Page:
It then breaks into electric guitar riffage. There's two vocal tracks that both seem to be singing lead but occasionally divert from each other to create really satisfying harmonies.
"Do you wait for the sun to rise? Just sat there with those black light eyes."
The vocal performance in this song is the most evocative of the album. It combines powerfully with the guitar performance. "Hold yourself accountable to keep your sanity."

There's heaps of variation - a lot of different phrasing and strum patterns of the chords across the song. Towards the end they become frenetic and fast. The panning contributes to the interconnecting rhythms syncopating with each other like rubber balls bouncing off a stairwell.
Then it ends quite suddenly, finishing the whole EP.

WESTBOUND&DOWN uses different modes and rogue notes musically. It uses different rhythms and rogue beats not just in the percussion, but the strumming patterns and vocal delivery. It also uses different timbres and rogue sounds in a way that feels like sound design for a theme park installation. It would feel at home playing while you walk through a forest filled with robot dinosaurs.

This EP feels like a projection of someone's dream beamed straight into your forehead. The way the segments interact with each other feels so satisfying. Bad Jelly can somehow combine what feels like a dozen different and disparate parts to create a sonic daze without being overwhelming. It's like a roller-coaster you can lie down in.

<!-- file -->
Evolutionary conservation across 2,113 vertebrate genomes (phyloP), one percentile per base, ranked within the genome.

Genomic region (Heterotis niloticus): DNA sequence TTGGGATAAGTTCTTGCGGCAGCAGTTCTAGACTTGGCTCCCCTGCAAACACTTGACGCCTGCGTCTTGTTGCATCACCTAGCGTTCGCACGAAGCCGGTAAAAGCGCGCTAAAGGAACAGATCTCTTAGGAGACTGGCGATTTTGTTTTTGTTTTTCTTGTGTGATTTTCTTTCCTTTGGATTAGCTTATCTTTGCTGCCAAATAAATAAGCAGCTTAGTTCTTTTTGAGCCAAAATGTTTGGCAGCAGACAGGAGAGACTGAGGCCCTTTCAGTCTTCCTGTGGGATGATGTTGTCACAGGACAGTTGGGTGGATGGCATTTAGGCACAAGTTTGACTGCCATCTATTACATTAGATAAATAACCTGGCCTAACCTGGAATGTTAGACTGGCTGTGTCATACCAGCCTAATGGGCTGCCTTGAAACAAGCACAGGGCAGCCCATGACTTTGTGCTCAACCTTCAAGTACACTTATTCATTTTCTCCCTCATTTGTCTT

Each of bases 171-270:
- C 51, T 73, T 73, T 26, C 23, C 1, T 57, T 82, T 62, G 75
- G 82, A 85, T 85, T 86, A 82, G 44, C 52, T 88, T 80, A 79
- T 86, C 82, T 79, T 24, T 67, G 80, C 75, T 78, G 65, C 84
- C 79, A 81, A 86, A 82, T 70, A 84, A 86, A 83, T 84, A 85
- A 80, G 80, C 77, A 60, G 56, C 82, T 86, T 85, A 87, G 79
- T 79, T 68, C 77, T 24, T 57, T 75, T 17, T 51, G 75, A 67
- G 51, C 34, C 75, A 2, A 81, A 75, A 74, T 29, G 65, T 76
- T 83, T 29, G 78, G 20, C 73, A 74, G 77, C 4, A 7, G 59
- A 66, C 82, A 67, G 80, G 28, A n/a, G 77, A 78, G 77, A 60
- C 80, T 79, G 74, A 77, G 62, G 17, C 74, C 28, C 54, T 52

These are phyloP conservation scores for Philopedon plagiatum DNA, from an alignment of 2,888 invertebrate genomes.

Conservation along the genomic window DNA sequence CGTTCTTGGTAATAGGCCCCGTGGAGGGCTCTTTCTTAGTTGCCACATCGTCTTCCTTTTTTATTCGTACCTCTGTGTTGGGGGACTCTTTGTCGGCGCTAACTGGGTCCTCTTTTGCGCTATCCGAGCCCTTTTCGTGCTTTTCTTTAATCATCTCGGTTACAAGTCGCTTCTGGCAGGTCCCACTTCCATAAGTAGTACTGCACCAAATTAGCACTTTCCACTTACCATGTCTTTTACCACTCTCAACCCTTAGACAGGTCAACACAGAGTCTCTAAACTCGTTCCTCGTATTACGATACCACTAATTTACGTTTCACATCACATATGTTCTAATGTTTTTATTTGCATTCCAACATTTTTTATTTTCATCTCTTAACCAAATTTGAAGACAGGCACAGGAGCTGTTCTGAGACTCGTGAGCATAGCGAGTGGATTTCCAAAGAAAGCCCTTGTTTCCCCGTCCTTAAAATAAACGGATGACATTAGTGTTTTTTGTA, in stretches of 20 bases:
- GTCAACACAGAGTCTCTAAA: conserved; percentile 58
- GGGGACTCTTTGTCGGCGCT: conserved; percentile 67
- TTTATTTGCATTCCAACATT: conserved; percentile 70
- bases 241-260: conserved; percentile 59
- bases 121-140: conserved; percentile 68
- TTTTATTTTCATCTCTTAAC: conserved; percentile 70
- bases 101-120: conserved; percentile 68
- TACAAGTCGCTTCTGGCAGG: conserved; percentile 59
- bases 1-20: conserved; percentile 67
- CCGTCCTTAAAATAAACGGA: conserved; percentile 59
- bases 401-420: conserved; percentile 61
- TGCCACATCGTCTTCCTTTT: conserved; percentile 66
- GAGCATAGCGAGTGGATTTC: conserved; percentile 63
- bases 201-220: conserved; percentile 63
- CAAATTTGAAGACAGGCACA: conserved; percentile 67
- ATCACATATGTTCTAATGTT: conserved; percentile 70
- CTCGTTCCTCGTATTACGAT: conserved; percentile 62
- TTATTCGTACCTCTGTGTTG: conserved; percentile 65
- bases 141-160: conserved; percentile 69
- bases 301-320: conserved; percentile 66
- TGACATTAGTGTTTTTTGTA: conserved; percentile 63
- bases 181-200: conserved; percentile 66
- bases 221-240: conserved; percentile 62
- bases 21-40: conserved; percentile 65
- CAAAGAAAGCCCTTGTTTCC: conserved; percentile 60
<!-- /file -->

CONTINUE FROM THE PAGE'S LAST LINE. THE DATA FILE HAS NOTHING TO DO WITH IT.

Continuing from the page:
About Bad Jelly Collective

Finely tuned, reflective soundscapes - made fresh with dew from the Waitakere Ranges.

Bad Jelly "Ben" - Sonic Mood-Alchemist from the West Coast of Tamaki Makaurau- and a few buddies weave creative forces in the Huia Road Home Studio, nicely tucked away in the Waitakere Ranges.

Live, Bad Jelly Ben utilizes his arsenal of pedals, guitar amp & voice to create mood specific textures and colours. With a loop pedal layering song foundations & textures, he blends groove based rhythm and smooth yet raw, bluesy lead playing.

Visit the muzic.net.nz Profile for Bad Jelly Collective


Year: 2024
Type: EP
Year: 2023
Type: EP
Bad Jelly EP
Year: 2022
Type: EP

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Bad Jelly Collective - Single Review: RUN0UT
30 May 2023 // by Callum Wagstaff
The Bad Jelly Collective is made up of Bad Jelly Ben and a few buddies who weave creative forces in their Huia Road Home Studio, nicely tucked away in the Waitakere Ranges.In the live setting, BJB "utilizes his arsenal of pedals, guitar amp & voice to create mood specific textures and colours.